Records tumble despite the rain

On a rain drenched day that would have deterred most from venturing outdoors, never mind riding a bike, Cayman’s cyclists showed they are made of sterner stuff. Not only did a good number turn out for the fourth event in the Cayman Classic cycling series, but three new course records were set, with a fourth being equalled.

The event took the form of a 10 mile individual time trial starting from Paradise Grill on South Church Street, with cyclists setting off at one minute intervals for a journey that took them down South Sound to the turnaround point just short of the Grand Harbour roundabout.

With the rain bucketing down during much of the event, some cyclists encountered problems with eye-wear fogging up, while all suffered from reduced braking ability due to the wetness. Then again, judging by the times, the inability to brake might have made them faster.

In the junior division Andy Diaz triumphed over the weather and his competition, romping home with a new junior course record of 23:42, well clear of Derron Kelly in second place.

In the masters’ division, Gabe Rabess managed to take his fourth win on the trot, breaking the previous course record in the process with a time of 22:51. Chris Sutton finished in second place, a mere five seconds in front of Laurent Weber in third.

In the ladies’ division, a smaller field than usual turned out for the event, with just three of the competitors braving the elements. Division leader Risa Goldberg put in a great ride, avenging her defeat in the five kilometre time trial earlier in the season with a commanding win. Her time of 25:52 matches the course record set by Justine Plenkiewicz. Carien Roberts-Harcombe finished in second position for the fourth time during the series, just six seconds ahead of Pam Abbott in third.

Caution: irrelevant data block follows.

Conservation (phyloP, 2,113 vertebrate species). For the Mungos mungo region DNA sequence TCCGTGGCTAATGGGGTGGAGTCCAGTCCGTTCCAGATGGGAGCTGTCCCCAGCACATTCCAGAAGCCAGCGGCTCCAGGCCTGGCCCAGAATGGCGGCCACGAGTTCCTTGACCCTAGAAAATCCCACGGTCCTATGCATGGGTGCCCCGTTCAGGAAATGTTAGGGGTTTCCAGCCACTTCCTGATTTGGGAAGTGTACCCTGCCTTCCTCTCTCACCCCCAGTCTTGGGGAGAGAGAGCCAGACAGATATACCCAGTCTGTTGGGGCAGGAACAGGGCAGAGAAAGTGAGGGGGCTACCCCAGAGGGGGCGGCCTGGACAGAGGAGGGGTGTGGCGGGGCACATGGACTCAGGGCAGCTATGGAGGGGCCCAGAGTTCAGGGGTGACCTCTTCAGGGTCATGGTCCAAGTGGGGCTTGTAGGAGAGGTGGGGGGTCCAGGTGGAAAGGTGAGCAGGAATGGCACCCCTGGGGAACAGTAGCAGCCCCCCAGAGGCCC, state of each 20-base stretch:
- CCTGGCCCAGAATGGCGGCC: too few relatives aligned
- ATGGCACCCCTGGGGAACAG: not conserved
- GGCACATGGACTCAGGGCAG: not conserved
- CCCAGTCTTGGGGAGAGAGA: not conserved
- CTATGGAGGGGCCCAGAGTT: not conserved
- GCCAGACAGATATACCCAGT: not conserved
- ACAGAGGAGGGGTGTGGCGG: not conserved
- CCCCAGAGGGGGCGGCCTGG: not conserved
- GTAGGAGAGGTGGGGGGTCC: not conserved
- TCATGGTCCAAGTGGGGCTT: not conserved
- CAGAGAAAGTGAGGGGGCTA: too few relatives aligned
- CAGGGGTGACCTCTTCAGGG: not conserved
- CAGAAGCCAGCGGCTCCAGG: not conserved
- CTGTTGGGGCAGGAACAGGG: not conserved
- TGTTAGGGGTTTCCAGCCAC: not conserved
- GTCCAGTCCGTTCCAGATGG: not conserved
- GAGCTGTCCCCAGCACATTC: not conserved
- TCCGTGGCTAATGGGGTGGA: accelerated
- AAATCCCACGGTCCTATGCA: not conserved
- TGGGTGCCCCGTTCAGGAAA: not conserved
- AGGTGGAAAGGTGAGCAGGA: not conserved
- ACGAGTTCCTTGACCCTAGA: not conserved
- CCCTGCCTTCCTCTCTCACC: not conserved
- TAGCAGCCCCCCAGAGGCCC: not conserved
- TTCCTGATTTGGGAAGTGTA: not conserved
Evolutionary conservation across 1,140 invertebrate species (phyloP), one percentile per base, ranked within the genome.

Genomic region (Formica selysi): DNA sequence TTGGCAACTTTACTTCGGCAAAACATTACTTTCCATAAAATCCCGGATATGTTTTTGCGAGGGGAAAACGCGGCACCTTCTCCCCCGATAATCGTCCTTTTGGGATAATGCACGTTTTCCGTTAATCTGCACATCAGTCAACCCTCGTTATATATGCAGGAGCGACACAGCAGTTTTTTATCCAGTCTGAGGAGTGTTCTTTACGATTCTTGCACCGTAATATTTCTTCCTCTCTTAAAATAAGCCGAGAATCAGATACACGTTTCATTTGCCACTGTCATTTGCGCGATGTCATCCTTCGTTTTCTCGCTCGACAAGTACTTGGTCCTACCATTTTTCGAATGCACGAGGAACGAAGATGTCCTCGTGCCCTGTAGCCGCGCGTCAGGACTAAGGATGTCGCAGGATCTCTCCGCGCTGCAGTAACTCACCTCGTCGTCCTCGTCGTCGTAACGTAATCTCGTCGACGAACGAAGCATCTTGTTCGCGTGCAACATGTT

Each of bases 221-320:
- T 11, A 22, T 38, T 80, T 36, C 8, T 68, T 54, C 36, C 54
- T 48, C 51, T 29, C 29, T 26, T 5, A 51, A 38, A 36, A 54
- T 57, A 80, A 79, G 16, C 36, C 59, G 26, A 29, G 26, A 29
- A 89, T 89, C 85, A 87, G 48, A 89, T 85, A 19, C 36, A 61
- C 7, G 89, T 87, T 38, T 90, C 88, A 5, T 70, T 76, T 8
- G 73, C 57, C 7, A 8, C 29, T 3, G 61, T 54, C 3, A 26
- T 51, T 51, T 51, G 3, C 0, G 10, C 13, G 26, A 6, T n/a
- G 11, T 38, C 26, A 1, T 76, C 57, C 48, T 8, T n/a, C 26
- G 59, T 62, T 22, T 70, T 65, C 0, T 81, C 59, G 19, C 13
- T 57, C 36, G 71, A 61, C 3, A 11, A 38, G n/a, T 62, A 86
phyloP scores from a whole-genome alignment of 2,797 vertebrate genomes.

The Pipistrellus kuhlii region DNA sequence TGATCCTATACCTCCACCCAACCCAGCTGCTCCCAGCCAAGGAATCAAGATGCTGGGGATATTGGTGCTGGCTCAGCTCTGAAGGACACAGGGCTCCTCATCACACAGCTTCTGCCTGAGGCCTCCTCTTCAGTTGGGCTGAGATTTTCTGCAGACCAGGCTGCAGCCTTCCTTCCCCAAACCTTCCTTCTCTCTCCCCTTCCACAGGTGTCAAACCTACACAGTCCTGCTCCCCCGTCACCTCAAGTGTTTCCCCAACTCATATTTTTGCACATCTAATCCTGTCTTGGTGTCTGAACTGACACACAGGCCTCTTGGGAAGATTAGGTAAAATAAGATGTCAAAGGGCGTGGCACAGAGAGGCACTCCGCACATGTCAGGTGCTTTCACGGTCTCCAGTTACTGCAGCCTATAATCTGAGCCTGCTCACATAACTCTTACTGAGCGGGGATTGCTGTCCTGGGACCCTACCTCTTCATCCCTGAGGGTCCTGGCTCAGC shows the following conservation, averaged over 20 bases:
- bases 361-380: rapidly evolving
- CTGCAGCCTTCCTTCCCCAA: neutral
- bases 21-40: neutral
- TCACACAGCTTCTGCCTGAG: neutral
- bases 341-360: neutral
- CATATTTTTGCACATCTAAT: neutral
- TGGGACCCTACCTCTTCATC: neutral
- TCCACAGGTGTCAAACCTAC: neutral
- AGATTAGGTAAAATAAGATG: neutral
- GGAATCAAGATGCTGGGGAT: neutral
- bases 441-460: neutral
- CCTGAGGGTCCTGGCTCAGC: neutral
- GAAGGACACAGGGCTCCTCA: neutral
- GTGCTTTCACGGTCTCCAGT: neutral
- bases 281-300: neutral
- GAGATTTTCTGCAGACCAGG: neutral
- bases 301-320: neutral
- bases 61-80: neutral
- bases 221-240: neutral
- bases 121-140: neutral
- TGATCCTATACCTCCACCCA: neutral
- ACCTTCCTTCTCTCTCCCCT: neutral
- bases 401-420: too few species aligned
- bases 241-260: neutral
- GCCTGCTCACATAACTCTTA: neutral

The men’s division also saw a much reduced field take the start, but it promised to be a hard fought battle as the competitors looked to build up points in the most closely contested division in the series. With course record holder Jerome Ameline in attendance, as well as Steve Abbott who set a new course record in the second race of the series, the overall leader Michele Smith looked set to face a serious challenge to his lead.

In spite of a solid effort by Michael Stomps, who finished in fourth, he could not avoid being caught and passed by a flying Ameline, who crossed the line in a new course record. However, he would only hold the record for some 30 seconds before Abbott zoomed across the line in 20:46. With Smith starting last of the contenders, he would have to set a new course record in order to hold on to his series lead. However, in spite of a very good effort he could not match Abbott or Ameline, crossing the line in 21:47 for third place.

This means that Abbott will go into the final event of the series on 77 points, with a narrow four point lead over Smith on 73, with Ameline is another seven points back in third. Unless Smith wins the event, all Abbott has to do to claim the series is to finish within one place of Smith. Although Ameline still has a theoretical chance of taking the series title, he would have to win the event and hope that both Smith and Abbott finish well down the order – a very unlikely scenario. However, having won every single sprint prime in the series thus far, Ameline does seem assured of taking the points competition.

In the ladies’ division, Golberg’s three wins have given her an almost insurmountable lead over Roberts-Harcombe is second place. In order to lose the title, not only would Golberg not have to finish the final race, but Roberts-Harcombe would still have to finish in the top three.

In the masters’ division Rabess’ four straight wins mean that he already has the title sewn up and would not even have to compete in the final event, as second-placed Weber is more than 25 points behind him. However, rather than rest on his laurels, Rabess is likely to go for a clean sweep in the series.

The junior division is still open, but Kelly has a handsome 11 point lead over second placed Diaz, who still has a theoretical chance of taking the title.

The deciding race in the series will take the form of a gruelling 65 mile road race, starting from Grand Harbour at 7am on Sunday and taking in two laps of the East End circuit. It promises to be a very tactical race, at least in the men’s division where the title challenge is very finely balanced. This may well play into the hands of the cyclists who no longer have a shot at the overall title, as the main title contenders may well be content to let a couple of cyclists escape up the road.

In the junior division Andy Diaz triumphed over the weather and his competition, romping home with a new junior course record

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